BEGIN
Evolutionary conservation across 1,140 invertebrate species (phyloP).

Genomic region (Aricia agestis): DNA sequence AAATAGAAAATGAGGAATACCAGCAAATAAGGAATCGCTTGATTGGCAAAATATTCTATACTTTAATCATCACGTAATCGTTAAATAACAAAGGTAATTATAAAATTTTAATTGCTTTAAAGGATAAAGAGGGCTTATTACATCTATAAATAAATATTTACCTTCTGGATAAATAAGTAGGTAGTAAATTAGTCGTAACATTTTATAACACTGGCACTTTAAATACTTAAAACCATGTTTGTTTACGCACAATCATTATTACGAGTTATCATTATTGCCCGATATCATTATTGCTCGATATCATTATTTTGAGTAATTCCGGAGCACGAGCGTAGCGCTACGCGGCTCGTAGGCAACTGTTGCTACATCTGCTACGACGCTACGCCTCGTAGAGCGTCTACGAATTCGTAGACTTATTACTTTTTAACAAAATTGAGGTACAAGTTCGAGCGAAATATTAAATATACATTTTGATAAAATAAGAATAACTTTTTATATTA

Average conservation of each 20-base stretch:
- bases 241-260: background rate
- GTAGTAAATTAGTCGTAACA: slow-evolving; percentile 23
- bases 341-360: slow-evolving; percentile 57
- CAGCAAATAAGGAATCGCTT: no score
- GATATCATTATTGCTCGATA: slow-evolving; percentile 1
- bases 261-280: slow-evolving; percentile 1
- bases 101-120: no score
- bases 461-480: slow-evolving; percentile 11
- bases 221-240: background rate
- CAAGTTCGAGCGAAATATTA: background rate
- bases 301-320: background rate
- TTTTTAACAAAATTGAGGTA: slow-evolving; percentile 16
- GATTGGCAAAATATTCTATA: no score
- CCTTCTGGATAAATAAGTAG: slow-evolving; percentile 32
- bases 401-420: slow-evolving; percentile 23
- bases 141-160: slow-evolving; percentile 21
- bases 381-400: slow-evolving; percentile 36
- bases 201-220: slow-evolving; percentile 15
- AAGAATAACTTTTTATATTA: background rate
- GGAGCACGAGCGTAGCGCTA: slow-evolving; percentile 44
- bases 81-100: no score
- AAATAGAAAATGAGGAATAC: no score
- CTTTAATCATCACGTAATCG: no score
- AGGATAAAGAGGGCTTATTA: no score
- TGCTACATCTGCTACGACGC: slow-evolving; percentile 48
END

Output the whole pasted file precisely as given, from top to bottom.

Evolutionary conservation across 1,140 invertebrate species (phyloP).

Genomic region (Aricia agestis): DNA sequence AAATAGAAAATGAGGAATACCAGCAAATAAGGAATCGCTTGATTGGCAAAATATTCTATACTTTAATCATCACGTAATCGTTAAATAACAAAGGTAATTATAAAATTTTAATTGCTTTAAAGGATAAAGAGGGCTTATTACATCTATAAATAAATATTTACCTTCTGGATAAATAAGTAGGTAGTAAATTAGTCGTAACATTTTATAACACTGGCACTTTAAATACTTAAAACCATGTTTGTTTACGCACAATCATTATTACGAGTTATCATTATTGCCCGATATCATTATTGCTCGATATCATTATTTTGAGTAATTCCGGAGCACGAGCGTAGCGCTACGCGGCTCGTAGGCAACTGTTGCTACATCTGCTACGACGCTACGCCTCGTAGAGCGTCTACGAATTCGTAGACTTATTACTTTTTAACAAAATTGAGGTACAAGTTCGAGCGAAATATTAAATATACATTTTGATAAAATAAGAATAACTTTTTATATTA

Average conservation of each 20-base stretch:
- bases 241-260: background rate
- GTAGTAAATTAGTCGTAACA: slow-evolving; percentile 23
- bases 341-360: slow-evolving; percentile 57
- CAGCAAATAAGGAATCGCTT: no score
- GATATCATTATTGCTCGATA: slow-evolving; percentile 1
- bases 261-280: slow-evolving; percentile 1
- bases 101-120: no score
- bases 461-480: slow-evolving; percentile 11
- bases 221-240: background rate
- CAAGTTCGAGCGAAATATTA: background rate
- bases 301-320: background rate
- TTTTTAACAAAATTGAGGTA: slow-evolving; percentile 16
- GATTGGCAAAATATTCTATA: no score
- CCTTCTGGATAAATAAGTAG: slow-evolving; percentile 32
- bases 401-420: slow-evolving; percentile 23
- bases 141-160: slow-evolving; percentile 21
- bases 381-400: slow-evolving; percentile 36
- bases 201-220: slow-evolving; percentile 15
- AAGAATAACTTTTTATATTA: background rate
- GGAGCACGAGCGTAGCGCTA: slow-evolving; percentile 44
- bases 81-100: no score
- AAATAGAAAATGAGGAATAC: no score
- CTTTAATCATCACGTAATCG: no score
- AGGATAAAGAGGGCTTATTA: no score
- TGCTACATCTGCTACGACGC: slow-evolving; percentile 48